And if agents aren’t going to take the certification process seriously, underclassmen are just going to be told to leave early without actually testing the waters. That, in turn, will make the early entry drain on college basketball’s talent level just that much quicker.

But hey, at least those television contracts are guaranteed, am I right?

Bubbles brewing with season on horizon

Brian Spurlock-USA TODAY Sports

INDIANAPOLIS — With the coronavirus pandemic already forcing changes for college basketball, a bubble may be brewing in Indianapolis.

Indiana Sports Corp. released a 16-page proposal Friday that calls for turning the city convention center’s exhibition halls and meeting rooms into basketball courts and locker rooms. There would be expansive safety measures and daily COVID-19 testing.

The all-inclusive price starts at $90,000 per team and would cover 20 hotel rooms per traveling party, testing, daily food vouchers ranging from $30-$50 and the cost of game officials. Sports Corp. President Ryan Vaughn said the price depends on what offerings teams or leagues choose.

“The interest has been high,” Vaughn said. “I think as conferences figure out what conference and non-conference schedules are going to look like, we’re we’re a very good option for folks. I would tell you we’ve had conversations with the power six conferences, mid-majors, it’s really kind of all over the Division I spectrum.”

Small wonder: The NCAA this week announced teams could start ramping up workouts Monday, with preseason practices set to begin Oct. 14. Season openers, however, were pushed back to Nov. 25 amid wide-ranging uncertainty about campus safety and team travel in the pandemic.

There is already scrambling going on and some of the marquee early-season tournaments have already been impacted.

The Maui Invitational will be moved from Hawaii to Asheville, North Carolina, with dates still to be determined and organizers clear that everyone involved “will be in a bubble environment that limits their movement and interaction outside the venue.” The Batttle 4 Atlantis has been canceled. The Cancun Challenge will be held in Melbourne, Florida, not Mexico.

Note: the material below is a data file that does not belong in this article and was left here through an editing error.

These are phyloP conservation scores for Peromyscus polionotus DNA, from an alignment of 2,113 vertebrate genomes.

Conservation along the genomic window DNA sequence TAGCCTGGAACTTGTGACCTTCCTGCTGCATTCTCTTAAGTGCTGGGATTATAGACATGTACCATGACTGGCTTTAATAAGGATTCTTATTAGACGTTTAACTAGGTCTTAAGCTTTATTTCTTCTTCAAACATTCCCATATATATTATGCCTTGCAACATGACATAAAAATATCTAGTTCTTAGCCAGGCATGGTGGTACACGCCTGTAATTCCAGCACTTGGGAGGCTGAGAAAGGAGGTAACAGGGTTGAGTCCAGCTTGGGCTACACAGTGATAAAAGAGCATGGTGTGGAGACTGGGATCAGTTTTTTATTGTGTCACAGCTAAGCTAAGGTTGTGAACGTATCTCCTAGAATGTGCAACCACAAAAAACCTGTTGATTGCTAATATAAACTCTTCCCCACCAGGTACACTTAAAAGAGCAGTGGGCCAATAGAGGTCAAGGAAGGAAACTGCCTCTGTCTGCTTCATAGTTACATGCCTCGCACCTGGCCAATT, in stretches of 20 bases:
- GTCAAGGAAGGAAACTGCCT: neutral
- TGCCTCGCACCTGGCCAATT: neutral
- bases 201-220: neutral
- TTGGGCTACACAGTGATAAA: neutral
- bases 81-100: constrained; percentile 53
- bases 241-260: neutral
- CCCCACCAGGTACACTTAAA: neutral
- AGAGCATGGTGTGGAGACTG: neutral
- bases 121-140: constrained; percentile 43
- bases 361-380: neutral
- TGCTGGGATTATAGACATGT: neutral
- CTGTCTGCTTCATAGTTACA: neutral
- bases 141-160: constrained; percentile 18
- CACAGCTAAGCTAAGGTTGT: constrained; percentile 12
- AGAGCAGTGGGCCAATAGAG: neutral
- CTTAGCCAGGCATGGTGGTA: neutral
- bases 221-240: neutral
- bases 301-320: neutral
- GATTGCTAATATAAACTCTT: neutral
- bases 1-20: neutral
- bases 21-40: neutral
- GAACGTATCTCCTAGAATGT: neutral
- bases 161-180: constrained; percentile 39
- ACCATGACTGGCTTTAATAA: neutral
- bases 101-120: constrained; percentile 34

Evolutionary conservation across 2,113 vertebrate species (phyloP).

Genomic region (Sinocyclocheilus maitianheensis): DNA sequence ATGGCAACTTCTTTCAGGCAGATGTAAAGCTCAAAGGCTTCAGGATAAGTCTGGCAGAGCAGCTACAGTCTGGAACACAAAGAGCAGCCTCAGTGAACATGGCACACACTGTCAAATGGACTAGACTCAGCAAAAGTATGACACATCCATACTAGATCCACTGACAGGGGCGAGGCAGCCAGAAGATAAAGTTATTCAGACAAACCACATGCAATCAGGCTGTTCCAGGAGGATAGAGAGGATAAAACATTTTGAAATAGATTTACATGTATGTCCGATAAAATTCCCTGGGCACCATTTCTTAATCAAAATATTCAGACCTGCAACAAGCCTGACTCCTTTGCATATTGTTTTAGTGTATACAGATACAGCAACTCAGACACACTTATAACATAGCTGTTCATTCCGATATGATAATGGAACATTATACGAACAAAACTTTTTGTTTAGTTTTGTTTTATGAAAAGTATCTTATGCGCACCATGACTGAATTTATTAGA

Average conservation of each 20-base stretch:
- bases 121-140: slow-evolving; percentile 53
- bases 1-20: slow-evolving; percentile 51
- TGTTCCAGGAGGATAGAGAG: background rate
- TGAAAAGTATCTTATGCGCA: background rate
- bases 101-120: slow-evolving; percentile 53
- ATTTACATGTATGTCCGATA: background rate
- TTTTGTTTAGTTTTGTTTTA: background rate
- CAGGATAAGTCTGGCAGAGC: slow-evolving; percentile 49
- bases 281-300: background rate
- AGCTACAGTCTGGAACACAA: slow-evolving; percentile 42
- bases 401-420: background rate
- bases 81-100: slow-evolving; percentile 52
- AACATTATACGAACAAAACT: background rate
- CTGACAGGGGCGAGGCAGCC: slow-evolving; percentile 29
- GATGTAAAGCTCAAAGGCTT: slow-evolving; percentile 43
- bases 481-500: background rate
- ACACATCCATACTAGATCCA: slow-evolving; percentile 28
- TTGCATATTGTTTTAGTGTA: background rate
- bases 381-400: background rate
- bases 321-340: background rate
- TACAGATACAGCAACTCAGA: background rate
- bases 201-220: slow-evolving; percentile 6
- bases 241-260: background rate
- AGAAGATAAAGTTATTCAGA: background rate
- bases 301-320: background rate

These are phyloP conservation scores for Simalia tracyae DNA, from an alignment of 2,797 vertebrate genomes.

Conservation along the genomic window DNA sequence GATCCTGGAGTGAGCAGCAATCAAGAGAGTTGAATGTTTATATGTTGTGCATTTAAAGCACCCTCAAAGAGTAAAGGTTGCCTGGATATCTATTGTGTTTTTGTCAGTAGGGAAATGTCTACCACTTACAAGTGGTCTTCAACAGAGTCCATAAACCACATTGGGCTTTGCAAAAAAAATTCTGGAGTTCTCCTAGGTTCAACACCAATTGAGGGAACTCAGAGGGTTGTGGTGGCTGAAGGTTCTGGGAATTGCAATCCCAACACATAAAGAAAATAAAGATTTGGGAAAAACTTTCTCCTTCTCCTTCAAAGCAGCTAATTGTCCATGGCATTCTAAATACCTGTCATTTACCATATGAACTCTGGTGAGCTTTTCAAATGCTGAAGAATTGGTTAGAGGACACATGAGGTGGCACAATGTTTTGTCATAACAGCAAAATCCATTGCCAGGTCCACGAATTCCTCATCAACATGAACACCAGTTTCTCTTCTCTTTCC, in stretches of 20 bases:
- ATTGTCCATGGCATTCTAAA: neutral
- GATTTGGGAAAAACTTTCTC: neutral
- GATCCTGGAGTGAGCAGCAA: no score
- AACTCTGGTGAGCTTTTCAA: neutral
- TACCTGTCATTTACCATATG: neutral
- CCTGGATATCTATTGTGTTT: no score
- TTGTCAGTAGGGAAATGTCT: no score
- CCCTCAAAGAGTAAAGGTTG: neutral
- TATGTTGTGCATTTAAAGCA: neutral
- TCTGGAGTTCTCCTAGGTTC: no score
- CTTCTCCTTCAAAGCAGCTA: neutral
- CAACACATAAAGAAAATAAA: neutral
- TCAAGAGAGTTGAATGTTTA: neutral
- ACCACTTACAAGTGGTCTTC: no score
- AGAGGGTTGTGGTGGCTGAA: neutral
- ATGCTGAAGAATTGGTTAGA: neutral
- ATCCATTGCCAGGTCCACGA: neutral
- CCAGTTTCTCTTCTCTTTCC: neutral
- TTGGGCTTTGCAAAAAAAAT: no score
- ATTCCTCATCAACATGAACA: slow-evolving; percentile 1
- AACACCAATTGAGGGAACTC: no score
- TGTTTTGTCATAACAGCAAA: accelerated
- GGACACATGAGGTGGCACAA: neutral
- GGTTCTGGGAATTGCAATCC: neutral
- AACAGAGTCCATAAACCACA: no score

More changes almost certainly will be coming, including what to do with the ACC-Big Ten Challenge.

“I think we’re past the guesswork on whether we play 20 conference games or more than that,” Purdue coach Matt Painter said Friday. “We’re trying to get everybody set like in terms of MTEs (multi-team events), figuring out when to play the ACC-Big Ten challenge.”

Painter, who was part of the NCAA committee that recommended how to start the season, noted part of the uncertainty stems from differing protocols imposed by campus, city and state officials.

In Indianapolis, Vaughn believes the convention center, nearby hotels, restaurants and downtown businesses, many within walking distance of the venue, could safely accommodate up to 24 teams. The 745,000-square foot facility would feature six basketball courts and two competition courts.

Anyone entering the convention center would undergo saliva-based rapid response testing, which would be sent to a third-party lab for results. Others venues could be added, too, potentially with more fans, if the case numbers decline.

If there is a taker, the event also could serve as a dry run for the 2021 Final Four, also slated for Indy.

“It’s not going to hurt,” Vaughn said. “I can tell you all the planning we’re doing right now is the same for a Final Four that’s been scheduled here for any other year. But it would be nice to have this experience under our belt to see if it can be done.”

Maui Invitational moving to North Carolina during pandemic

Brian Spurlock-USA TODAY Sports
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ASHEVILLE, N.C. — The Maui Invitational is moving to the mainland during the coronavirus pandemic.